The film, National Parks Adventure, aims to stir its viewers, as producer Shaun MacGillivray puts it, “to get off their couches and get outdoors.” Its destination of choice is the U.S. national parks, which are celebrating their centennial as the National Parks Service in 2016. MacGillivray and his crew used every IMAX 3D trick at their disposal, from jaw-dropping, aerial footage of sun-splattered landscapes to in-your-face encounters with furry, squeaky creatures like prairie dogs.
As if the visual feast weren’t enough, the film also serves up actor/environmentalist Robert Redford as narrator, climber Conrad Anker as narrative focal point, and a track by rocker Bruce Springsteen as rousing irony. Missing from the parks buffet is, as usual, the story of the system’s future – the one filled with diverse peoples who not only enable the parks’ continued existence but, as the impending nonwhite majority in this country, provide the political, economic and spiritual wherewithal to ensure the future of the planet.
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The film gets off to such a promising start with its mention of Native Americans and their belief that this country’s “natural wonders belong to no one – they belong to us all.”
But to go from that utterance to Springsteen’s “This Land is Your Land” renders most everything in between not only as antithetical, but also as a continuing indictment of the National Park Service’s overwhelming whiteness. This land doesn’t appear to be made for you and me if a significant number of us are missing from the picture. And National Parks Adventure, which opens globally on Feb. 12, feeds this perception by illustrating the national parks experience as an almost exclusively white one.
The trick to solving the diversity issue, of course, is to actually begin diversifying. Otherwise, absent outside agitation, there’s little potential for recognizing that diversity indeed is an issue. The people affected aren’t at the table.
This is the challenge for MacGillivray Freeman, known for numerous IMAX hits including Everest, Dolphins, and The Living Sea. When asked about diversity in his film following a Seattle screening, Shaun MacGillivray, the president of the production house, hailed the film’s opening remarks about Native Americans. When asked if he’d considered actually showing Native Americans and other people of color onscreen, MacGillivray said, “If my crack research team had found a character with a more diverse story, we would have considered using one.”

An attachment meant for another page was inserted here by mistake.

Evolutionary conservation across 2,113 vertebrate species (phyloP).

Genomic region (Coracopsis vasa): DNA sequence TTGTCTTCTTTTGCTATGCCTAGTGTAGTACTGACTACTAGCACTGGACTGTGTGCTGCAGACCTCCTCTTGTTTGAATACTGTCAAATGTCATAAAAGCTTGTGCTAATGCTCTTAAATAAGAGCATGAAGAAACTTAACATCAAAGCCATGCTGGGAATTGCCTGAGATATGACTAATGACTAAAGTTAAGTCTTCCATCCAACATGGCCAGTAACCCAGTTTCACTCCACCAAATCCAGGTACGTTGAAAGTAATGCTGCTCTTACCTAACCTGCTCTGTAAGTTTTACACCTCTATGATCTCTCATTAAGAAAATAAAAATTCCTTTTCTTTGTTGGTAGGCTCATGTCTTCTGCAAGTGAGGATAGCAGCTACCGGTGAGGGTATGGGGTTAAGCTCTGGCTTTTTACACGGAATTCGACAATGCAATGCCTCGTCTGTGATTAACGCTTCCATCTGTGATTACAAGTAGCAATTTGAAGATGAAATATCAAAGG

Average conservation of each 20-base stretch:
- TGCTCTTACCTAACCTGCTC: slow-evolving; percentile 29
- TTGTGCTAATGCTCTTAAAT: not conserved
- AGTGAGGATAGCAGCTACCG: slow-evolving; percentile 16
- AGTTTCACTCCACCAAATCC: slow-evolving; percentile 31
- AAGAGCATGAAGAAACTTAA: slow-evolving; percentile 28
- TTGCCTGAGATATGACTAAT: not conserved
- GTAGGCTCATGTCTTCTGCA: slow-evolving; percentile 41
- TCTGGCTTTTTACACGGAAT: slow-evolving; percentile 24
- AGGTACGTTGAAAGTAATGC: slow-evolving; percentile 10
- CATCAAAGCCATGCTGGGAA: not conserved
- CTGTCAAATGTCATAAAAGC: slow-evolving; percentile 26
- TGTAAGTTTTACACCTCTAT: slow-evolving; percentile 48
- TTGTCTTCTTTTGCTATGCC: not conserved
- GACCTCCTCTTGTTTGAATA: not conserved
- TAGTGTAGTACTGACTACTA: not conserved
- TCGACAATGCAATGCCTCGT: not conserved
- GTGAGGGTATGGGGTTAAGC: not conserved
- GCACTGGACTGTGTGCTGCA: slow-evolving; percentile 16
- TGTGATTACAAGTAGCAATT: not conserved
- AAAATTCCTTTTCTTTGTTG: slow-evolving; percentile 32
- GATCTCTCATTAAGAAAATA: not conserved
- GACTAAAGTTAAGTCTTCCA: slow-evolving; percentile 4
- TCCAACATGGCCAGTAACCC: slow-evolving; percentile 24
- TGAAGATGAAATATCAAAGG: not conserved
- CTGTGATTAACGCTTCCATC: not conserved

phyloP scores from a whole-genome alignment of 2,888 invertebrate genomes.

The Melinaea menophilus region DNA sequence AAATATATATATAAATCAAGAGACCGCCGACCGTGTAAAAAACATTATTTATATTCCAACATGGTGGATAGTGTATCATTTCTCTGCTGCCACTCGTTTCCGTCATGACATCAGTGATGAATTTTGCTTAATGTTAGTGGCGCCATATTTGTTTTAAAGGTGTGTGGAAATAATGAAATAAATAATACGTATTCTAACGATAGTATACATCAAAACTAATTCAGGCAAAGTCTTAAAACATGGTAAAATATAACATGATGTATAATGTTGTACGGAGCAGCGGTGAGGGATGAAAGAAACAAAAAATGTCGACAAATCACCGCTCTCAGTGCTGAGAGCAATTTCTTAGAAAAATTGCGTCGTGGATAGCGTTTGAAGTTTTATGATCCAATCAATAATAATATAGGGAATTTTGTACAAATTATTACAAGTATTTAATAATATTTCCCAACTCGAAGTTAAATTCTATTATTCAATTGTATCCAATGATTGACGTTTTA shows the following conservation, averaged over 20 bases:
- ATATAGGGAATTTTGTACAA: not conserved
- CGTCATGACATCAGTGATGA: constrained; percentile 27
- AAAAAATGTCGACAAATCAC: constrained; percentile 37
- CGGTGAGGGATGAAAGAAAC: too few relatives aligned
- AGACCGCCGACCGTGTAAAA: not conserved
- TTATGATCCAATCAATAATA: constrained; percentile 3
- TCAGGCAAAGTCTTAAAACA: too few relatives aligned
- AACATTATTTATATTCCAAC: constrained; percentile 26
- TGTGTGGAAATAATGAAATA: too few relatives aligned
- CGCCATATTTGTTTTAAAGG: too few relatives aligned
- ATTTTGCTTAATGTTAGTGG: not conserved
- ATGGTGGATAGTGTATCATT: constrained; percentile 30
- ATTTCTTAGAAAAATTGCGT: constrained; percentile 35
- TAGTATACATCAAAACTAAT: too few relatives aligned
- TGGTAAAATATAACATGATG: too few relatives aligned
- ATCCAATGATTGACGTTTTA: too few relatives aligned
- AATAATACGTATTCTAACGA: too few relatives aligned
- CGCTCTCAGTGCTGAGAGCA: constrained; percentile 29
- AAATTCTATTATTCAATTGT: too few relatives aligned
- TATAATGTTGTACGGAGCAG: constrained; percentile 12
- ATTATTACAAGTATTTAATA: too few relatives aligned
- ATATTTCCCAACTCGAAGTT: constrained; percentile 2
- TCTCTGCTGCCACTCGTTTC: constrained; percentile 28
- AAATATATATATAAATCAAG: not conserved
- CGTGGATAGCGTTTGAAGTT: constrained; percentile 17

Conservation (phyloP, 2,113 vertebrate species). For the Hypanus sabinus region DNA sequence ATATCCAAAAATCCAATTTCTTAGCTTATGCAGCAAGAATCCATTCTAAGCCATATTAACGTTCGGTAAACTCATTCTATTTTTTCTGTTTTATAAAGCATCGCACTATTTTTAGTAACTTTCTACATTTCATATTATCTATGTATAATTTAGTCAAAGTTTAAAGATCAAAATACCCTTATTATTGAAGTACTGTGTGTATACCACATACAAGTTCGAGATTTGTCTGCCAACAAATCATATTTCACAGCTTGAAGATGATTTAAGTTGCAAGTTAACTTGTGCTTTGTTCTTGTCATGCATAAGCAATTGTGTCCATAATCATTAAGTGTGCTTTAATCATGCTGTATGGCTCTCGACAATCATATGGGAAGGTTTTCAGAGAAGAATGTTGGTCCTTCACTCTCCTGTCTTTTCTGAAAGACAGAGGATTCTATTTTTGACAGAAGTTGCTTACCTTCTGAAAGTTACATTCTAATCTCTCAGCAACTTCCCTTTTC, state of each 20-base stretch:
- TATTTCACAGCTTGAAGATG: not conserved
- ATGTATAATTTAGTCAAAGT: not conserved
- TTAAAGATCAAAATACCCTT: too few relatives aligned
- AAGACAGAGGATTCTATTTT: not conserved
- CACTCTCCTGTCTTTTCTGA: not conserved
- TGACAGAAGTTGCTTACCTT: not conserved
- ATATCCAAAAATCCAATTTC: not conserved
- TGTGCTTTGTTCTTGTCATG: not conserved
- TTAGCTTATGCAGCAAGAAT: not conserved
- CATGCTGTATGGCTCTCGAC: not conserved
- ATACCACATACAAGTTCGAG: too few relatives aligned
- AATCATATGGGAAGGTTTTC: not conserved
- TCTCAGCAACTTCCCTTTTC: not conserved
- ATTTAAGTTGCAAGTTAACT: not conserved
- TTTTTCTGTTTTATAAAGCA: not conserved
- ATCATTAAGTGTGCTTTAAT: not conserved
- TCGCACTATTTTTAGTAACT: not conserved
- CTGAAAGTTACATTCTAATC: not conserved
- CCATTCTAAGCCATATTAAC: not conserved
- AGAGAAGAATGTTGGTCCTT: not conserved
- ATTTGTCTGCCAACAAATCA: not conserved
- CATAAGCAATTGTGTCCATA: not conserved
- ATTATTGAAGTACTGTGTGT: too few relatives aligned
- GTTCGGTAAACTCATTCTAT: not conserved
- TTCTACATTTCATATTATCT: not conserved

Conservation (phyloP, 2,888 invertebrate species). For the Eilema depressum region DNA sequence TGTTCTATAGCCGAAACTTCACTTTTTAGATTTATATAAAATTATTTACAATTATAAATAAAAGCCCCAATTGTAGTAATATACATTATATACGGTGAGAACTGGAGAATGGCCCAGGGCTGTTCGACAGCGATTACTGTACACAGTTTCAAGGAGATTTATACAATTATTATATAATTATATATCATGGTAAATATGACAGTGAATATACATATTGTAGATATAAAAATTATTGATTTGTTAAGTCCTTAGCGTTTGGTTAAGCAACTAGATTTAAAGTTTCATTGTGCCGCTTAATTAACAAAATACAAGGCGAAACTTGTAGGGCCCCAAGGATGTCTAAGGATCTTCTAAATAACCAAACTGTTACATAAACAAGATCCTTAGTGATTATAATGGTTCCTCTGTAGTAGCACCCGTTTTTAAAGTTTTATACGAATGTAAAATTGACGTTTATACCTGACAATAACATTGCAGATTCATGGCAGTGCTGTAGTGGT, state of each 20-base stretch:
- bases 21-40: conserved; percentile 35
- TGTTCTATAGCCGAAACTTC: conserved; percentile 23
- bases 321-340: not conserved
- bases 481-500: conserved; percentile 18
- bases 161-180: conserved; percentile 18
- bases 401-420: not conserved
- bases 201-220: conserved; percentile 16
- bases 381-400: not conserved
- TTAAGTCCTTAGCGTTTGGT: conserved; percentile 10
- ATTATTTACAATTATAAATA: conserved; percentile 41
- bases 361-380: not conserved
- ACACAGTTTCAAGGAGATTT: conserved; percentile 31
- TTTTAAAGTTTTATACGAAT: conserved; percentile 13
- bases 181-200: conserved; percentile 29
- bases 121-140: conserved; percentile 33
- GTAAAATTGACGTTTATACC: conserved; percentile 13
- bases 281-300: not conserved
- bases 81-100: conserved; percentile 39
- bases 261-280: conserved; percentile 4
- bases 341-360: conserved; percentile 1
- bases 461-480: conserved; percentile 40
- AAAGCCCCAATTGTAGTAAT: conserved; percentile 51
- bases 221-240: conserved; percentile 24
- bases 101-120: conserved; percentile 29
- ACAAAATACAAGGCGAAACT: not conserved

Ryan Hudson may be no Conrad Anker, but he is a black professional snowboarder with a compelling backstory. Hudson grew up in and out of homeless shelters until, at 14, his life was changed by an introduction to snowboarding by Outdoor Outreach, a non-profit dedicated to empowering at-risk youth through outdoor activities. He was part of an expedition that attempted to climb Denali and was led by Anker, a fellow North Face ambassador.
Which likely was the reason Hudson was with Anker, his stepson Max Lowe, and friend Rachel Pohl at one of the film’s more spectacular stops in icy Pictured Rocks National Seashore. We know Hudson is in upper Michigan because Pohl mentions his presence. If you watch carefully, without blinking, you’ll see him on the screen, ever so briefly.
MacGillivray also said that the filmmakers also wanted to portray John Muir and Theodore Roosevelt, the architects of the park service, “who just happened to be white.” The only semblance of diversity is shown in some of the roll of user-generated content near the end of the 43-minute film.
These have to be viewed as missteps, not missed opportunities. The National Park Service should have known better; it lacks the moral leeway to allow a project to be executed with such blatant racial ignorance.
The National Park Service hasn’t delivered on pre-centennial promises to ramp up diversity efforts. Its ranks remain 82 percent white, about the same as its visitation, in a country that is 38 percent nonwhite and growing fast. Even the National Park System Advisory Board found that “despite ongoing efforts to address diversity gaps, the NPS is perceived by stakeholders as neither diverse nor inclusive.”
National Parks Adventure attempts to herald the national parks road trip as quintessentially American, but proves the conceit as quintessentially white American. When Springsteen belts out, “this land is your land,” a much too significant portion of this country is forced to disagree. In essence, MacGillivray’s work reflects too closely the agency it celebrates and adds itself to a film legacy dominated by sci-fi flicks that do not count on the presence of people of color in anyone’s future.